Coronavirus vs. Allergies

Allergy symptoms are usually quite different from COVID-19 symptoms. Unlike COVID-19, which is a virus, allergies are your immune system’s response to a foreign substance.

Symptoms: Allergy symptoms include itchy or runny nose, rashes or itchy skin, and watery eyes. In extreme cases of anaphylactic shock, your air passage shuts down, and it rapidly becomes difficult to breathe. Difficulty breathing is also a symptom of COVID-19, but with allergies, the onset is almost immediately after encountering a specific trigger.

Transmission: Allergies aren’t contagious like a cold or flu, so there’s no chance of spreading it from one person to the next. Allergies do have a genetic component, which is why it may seem like other people in your family have them at the same time you do.

Prevention: Unless you do allergy testing and shots, your best method for preventing allergic reactions is to keep an allergy diary and then stay away from your triggers.

Treatment: You can usually treat allergy symptoms with common, over-the-counter remedies, such as antihistamines, decongestants, and medicated lotions to help relieve itchy rashes and hives.

 

COVID-19 vs. the Common Cold

Mild cases of COVID-19 may be mistaken for a cold.

Symptoms in common: Because many of the symptoms are the same, it can be tough to tell the difference. Experts say that if your first symptoms included a sore throat and runny nose, it’s likely just a cold. A fever could be a sign that it’s something more than a cold.

Prevention: The common cold is famously difficult to prevent. But following the same protocol for COVID-19 should help protect you.

Treatment: There’s not much you can do for a cold, other than treating the symptoms. Time-tested advice includes getting plenty of rest, staying hydrated, using a humidifier, and taking age-appropriate over-the-counter remedies.

 

When Should I Go to the Doctor?

uncomfortable throat

First off, the good news is that about 80% of COVID-19 cases resolve quickly on their own when the person stays home, gets rest, and treats the symptoms.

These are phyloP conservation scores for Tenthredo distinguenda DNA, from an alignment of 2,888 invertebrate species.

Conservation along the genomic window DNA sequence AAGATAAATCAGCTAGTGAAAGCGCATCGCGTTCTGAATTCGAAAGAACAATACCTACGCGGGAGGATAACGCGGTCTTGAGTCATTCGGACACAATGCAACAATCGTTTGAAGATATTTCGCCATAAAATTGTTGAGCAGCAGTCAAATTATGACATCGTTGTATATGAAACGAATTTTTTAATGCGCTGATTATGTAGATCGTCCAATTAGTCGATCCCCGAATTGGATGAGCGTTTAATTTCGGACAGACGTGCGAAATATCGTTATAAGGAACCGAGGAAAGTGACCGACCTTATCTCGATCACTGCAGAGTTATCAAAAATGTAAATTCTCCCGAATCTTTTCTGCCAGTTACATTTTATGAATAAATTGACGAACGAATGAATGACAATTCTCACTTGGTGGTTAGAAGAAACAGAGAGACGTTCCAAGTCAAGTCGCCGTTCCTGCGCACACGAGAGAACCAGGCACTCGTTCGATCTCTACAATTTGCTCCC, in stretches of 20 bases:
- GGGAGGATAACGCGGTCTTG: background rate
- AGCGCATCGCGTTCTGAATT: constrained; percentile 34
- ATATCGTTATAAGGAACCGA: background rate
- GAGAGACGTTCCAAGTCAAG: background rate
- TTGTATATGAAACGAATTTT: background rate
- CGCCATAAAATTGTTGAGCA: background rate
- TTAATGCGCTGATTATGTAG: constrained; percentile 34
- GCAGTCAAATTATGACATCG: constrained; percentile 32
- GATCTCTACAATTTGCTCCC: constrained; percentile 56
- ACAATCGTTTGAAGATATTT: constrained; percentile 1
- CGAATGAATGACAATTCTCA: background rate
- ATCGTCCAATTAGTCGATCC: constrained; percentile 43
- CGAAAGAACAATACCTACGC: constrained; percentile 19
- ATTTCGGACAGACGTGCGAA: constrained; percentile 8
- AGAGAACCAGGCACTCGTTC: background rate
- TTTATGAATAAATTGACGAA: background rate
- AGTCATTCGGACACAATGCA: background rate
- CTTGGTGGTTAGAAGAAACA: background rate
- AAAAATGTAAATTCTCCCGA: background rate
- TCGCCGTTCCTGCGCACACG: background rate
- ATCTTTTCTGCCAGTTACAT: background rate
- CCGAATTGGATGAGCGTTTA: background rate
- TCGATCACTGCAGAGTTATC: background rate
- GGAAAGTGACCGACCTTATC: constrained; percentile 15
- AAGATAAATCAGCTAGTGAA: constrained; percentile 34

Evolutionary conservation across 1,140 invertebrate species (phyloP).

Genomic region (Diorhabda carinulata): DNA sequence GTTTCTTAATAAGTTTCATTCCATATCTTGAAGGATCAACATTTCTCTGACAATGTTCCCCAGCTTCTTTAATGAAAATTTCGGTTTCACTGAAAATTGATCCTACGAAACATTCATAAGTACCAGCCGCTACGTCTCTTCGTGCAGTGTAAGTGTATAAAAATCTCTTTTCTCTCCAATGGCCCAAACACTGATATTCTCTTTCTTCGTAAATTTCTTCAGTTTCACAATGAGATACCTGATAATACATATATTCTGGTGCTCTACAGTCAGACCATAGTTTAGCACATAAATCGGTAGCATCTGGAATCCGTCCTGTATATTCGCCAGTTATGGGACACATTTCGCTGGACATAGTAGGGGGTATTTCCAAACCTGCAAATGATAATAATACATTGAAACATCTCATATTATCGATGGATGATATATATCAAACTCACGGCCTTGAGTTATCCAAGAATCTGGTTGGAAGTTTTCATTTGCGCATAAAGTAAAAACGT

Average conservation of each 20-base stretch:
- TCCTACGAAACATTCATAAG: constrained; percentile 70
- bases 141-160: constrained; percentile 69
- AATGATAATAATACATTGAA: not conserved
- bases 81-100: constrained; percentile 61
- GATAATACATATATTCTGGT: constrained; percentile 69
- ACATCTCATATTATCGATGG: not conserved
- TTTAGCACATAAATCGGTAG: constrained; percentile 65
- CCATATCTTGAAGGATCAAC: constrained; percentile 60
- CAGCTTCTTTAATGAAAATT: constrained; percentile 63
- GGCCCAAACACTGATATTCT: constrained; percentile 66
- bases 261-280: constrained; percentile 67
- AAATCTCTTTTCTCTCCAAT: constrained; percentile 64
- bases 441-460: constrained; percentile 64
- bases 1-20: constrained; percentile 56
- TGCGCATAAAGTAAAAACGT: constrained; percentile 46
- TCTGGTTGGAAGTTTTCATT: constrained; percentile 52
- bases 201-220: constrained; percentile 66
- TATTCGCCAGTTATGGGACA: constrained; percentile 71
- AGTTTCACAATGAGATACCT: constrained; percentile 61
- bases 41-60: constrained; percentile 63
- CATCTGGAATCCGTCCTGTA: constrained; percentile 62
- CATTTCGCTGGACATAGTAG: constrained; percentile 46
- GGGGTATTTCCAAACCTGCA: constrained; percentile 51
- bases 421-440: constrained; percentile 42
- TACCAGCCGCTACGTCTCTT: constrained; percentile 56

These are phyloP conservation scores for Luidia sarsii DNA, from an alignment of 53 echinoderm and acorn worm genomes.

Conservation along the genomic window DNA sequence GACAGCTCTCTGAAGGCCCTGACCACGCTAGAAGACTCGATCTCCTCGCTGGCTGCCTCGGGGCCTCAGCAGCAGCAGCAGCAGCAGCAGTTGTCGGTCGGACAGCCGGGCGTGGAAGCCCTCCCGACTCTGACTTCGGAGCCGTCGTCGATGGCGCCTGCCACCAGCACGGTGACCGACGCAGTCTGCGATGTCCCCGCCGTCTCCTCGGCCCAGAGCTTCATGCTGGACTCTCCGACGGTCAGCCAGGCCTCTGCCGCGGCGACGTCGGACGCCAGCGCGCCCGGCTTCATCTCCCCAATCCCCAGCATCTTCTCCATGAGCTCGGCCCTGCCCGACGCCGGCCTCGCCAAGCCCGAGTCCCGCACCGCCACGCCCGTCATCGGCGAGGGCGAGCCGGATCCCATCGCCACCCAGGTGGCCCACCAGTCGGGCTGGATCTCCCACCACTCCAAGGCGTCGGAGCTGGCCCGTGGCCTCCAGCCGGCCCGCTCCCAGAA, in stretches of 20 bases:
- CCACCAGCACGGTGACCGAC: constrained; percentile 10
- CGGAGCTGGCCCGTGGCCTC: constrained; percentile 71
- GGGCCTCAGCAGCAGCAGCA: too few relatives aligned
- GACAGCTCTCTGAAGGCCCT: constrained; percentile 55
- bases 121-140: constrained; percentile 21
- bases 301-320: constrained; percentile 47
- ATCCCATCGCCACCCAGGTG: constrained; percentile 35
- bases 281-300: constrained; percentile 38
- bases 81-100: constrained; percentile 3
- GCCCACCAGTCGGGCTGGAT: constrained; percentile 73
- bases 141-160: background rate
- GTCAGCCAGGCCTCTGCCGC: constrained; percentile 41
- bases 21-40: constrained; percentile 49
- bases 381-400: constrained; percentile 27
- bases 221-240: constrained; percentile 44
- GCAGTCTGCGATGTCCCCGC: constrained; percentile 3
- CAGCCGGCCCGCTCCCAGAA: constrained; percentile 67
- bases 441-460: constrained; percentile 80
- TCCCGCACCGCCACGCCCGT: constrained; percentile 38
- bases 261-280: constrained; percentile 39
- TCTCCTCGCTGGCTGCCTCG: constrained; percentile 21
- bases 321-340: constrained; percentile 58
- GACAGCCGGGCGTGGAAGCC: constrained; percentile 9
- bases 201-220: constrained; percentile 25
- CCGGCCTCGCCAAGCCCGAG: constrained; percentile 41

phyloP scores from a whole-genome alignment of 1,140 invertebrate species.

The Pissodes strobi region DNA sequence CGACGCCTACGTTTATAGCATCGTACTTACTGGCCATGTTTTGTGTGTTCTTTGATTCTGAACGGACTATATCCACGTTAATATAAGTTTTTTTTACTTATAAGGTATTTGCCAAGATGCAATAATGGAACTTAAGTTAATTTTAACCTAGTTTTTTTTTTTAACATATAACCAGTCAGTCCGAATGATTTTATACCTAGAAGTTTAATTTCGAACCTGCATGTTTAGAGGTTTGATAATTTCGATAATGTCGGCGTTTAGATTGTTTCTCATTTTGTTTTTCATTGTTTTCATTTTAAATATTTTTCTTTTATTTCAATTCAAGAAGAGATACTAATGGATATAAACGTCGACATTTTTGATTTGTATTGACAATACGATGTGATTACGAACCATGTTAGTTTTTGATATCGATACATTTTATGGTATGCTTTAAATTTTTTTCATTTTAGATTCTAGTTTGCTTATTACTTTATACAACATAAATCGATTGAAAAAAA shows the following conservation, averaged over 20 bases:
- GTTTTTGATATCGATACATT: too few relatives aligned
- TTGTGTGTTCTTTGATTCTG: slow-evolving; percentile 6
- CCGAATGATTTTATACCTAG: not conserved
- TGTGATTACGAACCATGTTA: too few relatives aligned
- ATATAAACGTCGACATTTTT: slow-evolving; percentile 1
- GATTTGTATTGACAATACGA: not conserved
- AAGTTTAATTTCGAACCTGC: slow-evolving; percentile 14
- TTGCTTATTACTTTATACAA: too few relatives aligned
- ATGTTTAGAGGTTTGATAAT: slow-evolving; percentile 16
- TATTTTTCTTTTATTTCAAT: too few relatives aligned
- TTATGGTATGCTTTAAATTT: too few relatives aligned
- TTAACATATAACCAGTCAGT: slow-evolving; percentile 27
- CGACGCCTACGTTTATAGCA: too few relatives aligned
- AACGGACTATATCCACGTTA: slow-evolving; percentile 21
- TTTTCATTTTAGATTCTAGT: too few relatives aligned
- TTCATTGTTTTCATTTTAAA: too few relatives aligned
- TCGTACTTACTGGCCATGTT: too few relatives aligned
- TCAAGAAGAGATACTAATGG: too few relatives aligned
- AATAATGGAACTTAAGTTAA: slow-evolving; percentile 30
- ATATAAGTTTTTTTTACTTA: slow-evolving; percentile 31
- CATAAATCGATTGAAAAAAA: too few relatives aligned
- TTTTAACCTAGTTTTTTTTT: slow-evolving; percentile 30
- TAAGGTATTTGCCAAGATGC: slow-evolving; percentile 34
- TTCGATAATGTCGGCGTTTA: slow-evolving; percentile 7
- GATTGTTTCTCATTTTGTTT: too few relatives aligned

Unless your symptoms get dramatically worse or you feel short of breath, you may not need to seek treatment (though it's OK to call your doctor and ask). AltaMed is advising our patients to treat mild symptoms just like you would treat a cold by staying home, taking over-the-counter cold treatments like Tylenol or Nyquil. Avoid other people until your symptoms go away for at least 72 hours without having to take these medications.

 

If you have been diagnosed with COVID-19, please confirm with your doctor the timing of when you are no longer contagious.

To learn more about COVID-19 precautions, treatments, and news, bookmark our Coronavirus resource page. And for the time being, AltaMed is waiving the cost-sharing and co-pays for medically necessary screening and testing for COVID-19.

 

Be Careful Where You Get Your Coronavirus News

April 03, 2020

Every day, there are new developments regarding the COVID-19 epidemic. To stay safe, you have to stay informed. But, as you’re probably already learning, too much news can make you feel anxious or depressed. And the wrong news can be dangerous.

Be sure to take care of your mental health as well as the health of your family. Read this for a rundown of news sources you can trust, and learn how to stay on top of events that matter without feeling like you’re spinning out of control.

 

Set a Limit on How Much News You Read or Watch